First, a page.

If you were going to make a park to commemorate yourself, what would you like future generations to know? What values would you share? Which mementos would be on display? And how many stories would there be to tell? Listen »
Herbert Hoover National Historic Site includes many features of Hoover's boyhood landscape that have endured over time and give the site its unique identity as a Presidential birthplace, boyhood home, and memorial. Although much has changed here since Herbert Hoover's birth in 1874, the National Park Service and the Hoover family have worked to preserve key elements of the past that illuminate the life and times of America's 31st president.
Herbert Hoover's accomplished and public-spirited life drew inspiration from his birthplace. During your visit you'll have the chance to immerse yourself in the landscape Hoover saw and the activities he participated in as a child. His father's craft as a blacksmith, Hoover's religious upbringing, his love of fishing, the education he received—many of the influences which Herbert Hoover carried into his adult life and that contributed to his character. You'll also read and hear eloquent accounts of the adversity that touched a Quaker family and shaped the path of a young boy from West Branch who went on to serve his country as President.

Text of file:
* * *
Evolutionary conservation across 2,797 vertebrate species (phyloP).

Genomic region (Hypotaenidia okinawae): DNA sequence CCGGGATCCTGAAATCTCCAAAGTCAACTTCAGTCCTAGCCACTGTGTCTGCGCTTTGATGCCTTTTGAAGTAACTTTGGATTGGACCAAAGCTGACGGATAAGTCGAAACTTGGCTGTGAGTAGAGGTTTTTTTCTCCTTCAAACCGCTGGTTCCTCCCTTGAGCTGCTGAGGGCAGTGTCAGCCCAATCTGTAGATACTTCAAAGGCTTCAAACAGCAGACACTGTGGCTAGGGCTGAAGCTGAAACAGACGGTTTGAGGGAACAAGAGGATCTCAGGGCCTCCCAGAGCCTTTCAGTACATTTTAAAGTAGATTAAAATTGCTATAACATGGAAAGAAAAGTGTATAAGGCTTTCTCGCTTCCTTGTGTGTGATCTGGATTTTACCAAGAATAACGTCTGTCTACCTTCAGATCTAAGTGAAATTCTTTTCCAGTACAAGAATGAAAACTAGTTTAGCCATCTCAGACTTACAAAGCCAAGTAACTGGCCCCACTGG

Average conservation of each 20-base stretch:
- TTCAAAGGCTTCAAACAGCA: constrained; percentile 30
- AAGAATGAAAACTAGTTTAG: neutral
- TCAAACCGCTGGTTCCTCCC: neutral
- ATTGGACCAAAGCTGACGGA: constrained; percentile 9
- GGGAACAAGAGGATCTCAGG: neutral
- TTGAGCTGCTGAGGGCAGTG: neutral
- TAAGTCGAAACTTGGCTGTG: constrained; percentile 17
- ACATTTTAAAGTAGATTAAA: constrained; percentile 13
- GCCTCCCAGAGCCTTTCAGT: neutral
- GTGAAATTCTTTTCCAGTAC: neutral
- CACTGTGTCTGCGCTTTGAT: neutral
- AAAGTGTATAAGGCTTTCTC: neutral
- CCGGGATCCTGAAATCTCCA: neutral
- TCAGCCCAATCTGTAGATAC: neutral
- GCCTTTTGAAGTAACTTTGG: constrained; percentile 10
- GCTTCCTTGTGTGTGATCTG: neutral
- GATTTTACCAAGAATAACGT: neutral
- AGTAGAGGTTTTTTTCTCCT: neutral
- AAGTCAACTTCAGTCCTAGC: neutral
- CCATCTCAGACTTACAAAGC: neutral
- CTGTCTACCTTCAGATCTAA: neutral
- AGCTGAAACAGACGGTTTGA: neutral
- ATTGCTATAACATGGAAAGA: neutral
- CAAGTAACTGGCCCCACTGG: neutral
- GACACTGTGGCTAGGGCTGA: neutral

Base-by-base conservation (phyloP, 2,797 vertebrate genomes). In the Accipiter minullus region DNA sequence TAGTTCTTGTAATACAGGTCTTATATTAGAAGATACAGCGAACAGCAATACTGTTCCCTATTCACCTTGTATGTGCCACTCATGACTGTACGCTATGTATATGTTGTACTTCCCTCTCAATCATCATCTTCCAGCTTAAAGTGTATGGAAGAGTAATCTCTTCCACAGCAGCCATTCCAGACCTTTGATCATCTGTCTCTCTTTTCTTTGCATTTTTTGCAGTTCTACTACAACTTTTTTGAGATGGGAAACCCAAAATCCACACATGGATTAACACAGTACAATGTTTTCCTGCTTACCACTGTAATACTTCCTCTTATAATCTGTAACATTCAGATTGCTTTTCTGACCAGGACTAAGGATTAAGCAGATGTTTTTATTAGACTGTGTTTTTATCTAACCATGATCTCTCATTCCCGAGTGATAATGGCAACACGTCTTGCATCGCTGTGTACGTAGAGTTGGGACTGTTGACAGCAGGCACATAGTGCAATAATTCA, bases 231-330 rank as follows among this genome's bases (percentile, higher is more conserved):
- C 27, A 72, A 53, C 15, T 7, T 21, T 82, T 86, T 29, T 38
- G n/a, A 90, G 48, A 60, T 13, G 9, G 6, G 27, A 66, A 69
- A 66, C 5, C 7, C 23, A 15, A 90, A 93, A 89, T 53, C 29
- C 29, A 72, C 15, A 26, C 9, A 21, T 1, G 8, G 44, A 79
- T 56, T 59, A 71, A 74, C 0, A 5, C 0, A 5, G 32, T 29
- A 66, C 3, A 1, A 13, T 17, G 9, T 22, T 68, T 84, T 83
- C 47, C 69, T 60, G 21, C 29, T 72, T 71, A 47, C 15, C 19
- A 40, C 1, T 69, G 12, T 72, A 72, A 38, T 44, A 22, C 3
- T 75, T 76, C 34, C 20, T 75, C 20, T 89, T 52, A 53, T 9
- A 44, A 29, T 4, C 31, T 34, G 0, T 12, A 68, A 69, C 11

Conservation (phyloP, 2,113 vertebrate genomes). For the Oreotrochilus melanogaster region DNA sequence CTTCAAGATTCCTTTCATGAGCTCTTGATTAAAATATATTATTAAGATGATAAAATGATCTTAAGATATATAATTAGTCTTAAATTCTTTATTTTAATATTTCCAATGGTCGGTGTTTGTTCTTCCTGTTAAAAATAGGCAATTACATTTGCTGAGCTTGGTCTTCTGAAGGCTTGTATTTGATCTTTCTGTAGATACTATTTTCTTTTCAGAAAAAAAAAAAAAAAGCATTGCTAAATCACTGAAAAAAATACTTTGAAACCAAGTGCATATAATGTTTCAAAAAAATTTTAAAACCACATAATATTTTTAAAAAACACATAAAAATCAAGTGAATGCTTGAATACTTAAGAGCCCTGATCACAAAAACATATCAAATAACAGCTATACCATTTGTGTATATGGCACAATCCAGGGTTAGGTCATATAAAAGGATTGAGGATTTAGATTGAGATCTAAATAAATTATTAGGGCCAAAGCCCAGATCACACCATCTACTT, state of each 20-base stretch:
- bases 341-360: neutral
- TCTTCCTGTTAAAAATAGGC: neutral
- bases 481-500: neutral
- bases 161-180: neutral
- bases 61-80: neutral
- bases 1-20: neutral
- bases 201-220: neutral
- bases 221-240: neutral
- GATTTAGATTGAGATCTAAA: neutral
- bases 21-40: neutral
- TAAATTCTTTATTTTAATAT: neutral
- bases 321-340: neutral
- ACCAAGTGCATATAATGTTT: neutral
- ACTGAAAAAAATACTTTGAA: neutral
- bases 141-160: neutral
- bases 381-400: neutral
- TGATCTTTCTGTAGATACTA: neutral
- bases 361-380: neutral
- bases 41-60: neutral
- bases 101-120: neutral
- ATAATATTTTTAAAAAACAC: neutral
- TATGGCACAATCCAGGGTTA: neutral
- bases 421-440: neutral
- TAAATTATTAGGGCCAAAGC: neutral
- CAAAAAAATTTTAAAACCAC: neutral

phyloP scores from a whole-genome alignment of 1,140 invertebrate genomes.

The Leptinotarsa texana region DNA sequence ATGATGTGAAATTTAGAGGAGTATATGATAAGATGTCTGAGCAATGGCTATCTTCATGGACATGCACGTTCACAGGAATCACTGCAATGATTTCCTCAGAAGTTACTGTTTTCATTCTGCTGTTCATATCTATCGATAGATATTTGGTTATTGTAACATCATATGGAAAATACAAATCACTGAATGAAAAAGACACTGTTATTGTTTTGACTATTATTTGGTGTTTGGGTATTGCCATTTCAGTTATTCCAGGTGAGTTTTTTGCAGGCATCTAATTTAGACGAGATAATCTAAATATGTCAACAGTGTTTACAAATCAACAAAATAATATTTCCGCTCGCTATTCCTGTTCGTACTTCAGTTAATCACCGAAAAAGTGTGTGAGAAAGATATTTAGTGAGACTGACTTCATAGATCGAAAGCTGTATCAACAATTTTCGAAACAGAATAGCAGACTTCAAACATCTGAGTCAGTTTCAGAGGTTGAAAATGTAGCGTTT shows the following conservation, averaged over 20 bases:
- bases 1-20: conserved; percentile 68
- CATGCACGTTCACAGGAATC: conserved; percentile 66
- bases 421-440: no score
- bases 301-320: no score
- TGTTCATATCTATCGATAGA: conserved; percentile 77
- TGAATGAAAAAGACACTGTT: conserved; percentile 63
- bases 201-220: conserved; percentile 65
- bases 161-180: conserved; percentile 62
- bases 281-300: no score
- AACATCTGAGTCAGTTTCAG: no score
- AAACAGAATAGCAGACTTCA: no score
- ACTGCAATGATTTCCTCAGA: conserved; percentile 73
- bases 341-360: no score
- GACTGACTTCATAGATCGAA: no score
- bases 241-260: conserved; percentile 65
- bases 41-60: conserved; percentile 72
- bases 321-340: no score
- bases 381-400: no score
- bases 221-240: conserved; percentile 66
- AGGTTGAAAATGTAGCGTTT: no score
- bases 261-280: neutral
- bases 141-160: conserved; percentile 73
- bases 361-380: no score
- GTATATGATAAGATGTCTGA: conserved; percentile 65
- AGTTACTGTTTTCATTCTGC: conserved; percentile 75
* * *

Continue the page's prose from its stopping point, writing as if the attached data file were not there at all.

On August 12, 1965, an act of Congress established this park as a national historic site. Since then, the National Park Service has preserved and interpreted the historic structures and landscape of this park. In the late 1930's, President Hoover and his wife, Lou Henry Hoover, chose this place to celebrate the values they believed helped shape his life. We hope you will find it to be an inspiring, accessible educational and recreational experience for years to come.
Did You Know?
Herbert Hoover's vice president Charles Curtis was of almost half American Indian ancestry. Curtis’ mother was one quarter Kaw, one quarter Pottawatomie and one quarter Osage. More...